The Living Maya Experience and Zip Lining
This tour was a fun and humbling experience to say the least. We went zip lining with Big Falls Extreme Adventures located 45 minutes from the TIDE Tours office in Punta Gorda. The staff had been awaiting our arrival and as soon as we walked through the door, the adventure began. To say they were experienced in extreme adventures would be an understatement as they practically lived there. As soon as we were fitted into harnesses, helmets, and gloves (safety first!) and given an explanation of the dynamics of this activity, we ascended to the first of four platforms. Each one had zipped through the lush tropical rainforest, over steady flowing rivers, and alongside sturdy wooden bridges. Right after the first zip line I was instantly addicted; gliding through the air and feeling the wind underneath my arms as I reached out to gently touch the surrounding leaves, it was exhilarating! It ended way too soon but it was well worth it. We unstrapped, took a moment to collect ourselves, thanked our instructors for the unique experience, and headed to the next part of our tour.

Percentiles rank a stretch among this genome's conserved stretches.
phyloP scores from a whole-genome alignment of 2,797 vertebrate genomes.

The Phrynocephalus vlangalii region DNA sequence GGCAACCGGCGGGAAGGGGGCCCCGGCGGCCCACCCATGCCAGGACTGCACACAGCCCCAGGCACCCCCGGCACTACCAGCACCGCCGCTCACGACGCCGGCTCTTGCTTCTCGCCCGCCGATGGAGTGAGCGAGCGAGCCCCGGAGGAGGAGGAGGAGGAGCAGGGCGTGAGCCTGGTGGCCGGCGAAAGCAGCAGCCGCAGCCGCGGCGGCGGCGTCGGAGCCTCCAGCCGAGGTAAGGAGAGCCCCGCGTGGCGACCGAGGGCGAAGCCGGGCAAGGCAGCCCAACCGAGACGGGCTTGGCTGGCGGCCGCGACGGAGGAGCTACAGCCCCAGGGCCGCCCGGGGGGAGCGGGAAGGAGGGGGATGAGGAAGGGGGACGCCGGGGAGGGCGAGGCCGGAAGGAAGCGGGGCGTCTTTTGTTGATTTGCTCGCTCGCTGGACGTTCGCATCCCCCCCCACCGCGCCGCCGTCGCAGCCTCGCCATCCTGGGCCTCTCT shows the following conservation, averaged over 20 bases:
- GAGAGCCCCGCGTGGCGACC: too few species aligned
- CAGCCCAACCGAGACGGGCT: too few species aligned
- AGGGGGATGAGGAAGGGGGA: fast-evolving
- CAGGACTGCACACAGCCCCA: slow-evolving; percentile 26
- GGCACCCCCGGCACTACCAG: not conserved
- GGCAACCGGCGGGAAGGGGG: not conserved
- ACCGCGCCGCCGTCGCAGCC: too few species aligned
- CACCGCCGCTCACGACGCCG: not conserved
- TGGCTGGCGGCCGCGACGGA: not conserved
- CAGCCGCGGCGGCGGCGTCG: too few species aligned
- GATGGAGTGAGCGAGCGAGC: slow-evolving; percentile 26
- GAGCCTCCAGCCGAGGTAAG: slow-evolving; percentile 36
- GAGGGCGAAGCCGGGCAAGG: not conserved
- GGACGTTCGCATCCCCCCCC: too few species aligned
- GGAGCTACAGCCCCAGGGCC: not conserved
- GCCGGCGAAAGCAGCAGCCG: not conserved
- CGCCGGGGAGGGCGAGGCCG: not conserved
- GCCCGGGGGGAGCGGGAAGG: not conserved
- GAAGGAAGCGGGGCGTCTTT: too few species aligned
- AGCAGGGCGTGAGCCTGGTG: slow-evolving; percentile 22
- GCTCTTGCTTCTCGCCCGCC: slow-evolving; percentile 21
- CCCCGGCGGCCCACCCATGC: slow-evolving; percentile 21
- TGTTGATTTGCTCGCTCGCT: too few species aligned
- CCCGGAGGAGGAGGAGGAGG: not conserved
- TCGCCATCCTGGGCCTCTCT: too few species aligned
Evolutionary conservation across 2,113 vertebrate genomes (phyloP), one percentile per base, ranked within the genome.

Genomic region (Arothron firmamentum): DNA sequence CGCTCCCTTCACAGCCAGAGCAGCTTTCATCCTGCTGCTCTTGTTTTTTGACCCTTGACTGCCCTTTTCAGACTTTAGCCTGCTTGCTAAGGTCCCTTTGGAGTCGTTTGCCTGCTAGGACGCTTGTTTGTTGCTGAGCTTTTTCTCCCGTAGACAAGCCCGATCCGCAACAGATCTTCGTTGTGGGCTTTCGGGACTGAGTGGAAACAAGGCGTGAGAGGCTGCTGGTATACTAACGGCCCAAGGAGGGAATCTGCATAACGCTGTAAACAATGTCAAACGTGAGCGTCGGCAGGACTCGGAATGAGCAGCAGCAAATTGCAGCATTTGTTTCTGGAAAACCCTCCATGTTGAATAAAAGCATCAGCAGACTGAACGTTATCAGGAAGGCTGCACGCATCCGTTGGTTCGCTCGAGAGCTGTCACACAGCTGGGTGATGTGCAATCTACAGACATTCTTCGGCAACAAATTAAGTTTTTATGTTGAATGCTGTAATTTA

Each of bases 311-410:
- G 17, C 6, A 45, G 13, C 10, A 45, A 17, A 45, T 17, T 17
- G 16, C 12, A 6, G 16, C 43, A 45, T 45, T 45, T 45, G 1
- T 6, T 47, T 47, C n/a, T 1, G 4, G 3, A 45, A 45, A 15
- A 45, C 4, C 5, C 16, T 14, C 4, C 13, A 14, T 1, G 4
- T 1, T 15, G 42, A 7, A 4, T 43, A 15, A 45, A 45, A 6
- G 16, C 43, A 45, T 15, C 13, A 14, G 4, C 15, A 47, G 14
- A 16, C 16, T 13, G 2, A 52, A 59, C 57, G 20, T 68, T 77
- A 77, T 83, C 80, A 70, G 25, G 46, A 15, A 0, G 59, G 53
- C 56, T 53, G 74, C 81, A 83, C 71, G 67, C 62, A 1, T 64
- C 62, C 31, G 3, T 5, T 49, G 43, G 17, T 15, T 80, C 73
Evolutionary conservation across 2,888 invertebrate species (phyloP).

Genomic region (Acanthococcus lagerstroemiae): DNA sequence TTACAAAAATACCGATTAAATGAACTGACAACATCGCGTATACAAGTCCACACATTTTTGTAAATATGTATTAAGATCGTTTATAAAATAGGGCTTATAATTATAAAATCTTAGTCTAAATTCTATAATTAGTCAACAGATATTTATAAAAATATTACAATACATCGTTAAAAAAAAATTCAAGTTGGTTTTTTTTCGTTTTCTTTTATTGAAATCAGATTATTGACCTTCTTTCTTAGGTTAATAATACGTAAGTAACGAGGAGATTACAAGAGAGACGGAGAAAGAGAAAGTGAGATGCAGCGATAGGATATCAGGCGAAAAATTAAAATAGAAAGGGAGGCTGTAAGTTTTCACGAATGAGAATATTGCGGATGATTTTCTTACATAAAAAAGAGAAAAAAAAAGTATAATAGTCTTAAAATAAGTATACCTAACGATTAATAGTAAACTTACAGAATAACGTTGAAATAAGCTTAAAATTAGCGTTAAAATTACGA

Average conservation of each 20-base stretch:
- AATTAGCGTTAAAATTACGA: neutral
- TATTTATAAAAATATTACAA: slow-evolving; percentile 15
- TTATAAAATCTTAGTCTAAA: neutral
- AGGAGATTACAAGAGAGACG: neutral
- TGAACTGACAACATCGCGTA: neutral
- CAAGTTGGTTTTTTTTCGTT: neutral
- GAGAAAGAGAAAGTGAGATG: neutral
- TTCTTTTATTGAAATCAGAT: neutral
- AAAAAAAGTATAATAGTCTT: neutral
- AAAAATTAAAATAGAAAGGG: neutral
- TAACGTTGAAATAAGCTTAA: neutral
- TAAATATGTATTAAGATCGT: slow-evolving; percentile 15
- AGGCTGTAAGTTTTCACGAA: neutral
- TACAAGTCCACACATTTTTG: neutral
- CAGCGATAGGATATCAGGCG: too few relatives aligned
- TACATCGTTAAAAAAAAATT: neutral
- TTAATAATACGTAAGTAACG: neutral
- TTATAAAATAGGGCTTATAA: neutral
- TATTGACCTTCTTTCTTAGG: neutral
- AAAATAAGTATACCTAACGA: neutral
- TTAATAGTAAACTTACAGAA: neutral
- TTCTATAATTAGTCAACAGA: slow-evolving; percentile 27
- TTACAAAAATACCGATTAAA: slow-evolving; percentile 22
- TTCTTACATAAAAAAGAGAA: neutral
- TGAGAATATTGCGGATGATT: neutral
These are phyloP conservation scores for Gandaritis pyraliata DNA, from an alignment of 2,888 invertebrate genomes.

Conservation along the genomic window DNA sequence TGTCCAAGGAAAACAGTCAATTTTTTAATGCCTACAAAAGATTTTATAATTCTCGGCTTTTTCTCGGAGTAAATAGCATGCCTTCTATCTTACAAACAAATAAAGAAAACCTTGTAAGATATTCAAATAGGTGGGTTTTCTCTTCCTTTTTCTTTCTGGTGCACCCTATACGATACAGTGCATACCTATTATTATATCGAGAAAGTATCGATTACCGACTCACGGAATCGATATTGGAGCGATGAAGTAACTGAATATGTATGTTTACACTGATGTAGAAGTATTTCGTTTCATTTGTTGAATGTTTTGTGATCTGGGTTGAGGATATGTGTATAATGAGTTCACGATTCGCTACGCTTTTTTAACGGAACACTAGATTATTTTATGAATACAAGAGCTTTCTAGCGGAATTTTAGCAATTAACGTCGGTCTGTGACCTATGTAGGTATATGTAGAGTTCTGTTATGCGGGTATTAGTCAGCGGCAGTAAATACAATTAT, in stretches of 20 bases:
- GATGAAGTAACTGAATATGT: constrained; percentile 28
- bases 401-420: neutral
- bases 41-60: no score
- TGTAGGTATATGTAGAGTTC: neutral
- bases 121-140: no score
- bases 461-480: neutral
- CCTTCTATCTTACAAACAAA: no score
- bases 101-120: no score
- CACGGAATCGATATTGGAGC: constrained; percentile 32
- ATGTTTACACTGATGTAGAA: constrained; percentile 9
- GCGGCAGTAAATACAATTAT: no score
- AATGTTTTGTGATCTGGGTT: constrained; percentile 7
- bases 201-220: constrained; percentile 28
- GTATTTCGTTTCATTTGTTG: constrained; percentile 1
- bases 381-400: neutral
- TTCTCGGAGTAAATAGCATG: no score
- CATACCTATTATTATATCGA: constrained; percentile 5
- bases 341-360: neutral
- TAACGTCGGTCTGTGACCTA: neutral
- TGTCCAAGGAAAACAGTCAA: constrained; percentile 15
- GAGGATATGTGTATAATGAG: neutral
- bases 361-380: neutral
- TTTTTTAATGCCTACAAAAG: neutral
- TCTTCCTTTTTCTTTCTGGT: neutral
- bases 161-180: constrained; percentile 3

About 10 minutes down the highway just off the road we arrived at the Living Maya Experience site. Standing in front of a palm-roofed house was Mr. Chris Caal, a tanned man in a white linen shirt, dark grey trousers, and brown open-toed sandals. With a smile and a raspy deep voice, he welcomed us to his home where we met his wife and daughter. There were no cords, wires or electrical infrastructure present, instead, their house was surrounded by a sea of vibrant green grass and all sorts of fruit and vegetable bearing flora. He began by proudly telling the history of his ancestors and the importance of his family’s work at present day. Mr. Chris had first aimed to educate the people in his community, especially the children, in hopes of keeping his culture alive. He did this by talking to students in near by schools and it soon evolved into an international outreach project. Mr. Chris wanted to reach higher and think bigger, and so, he developed this tour. Travelers from around the world would come to Belize to explore the beautiful natural environment and learn about the different cultures of the country. Mr. Chris continued the tour with musical demonstrations and a quick chocolate making session which we participated in. We then focused our attention to his wife where we learned how to make corn tortillas – a staple in the Maya culture. Like I said, the experience was very humbling as we learned of an ancient civilization that basically did everything we do today but without any of the modern day technological advances at their disposal. The Maya people were truly an innovative and inventive people who were ahead of their time; many of the products we use presently were developed long ago as a means of survival in the unforgiving jungle. Cheers to the Caal family for helping keep his culture alive!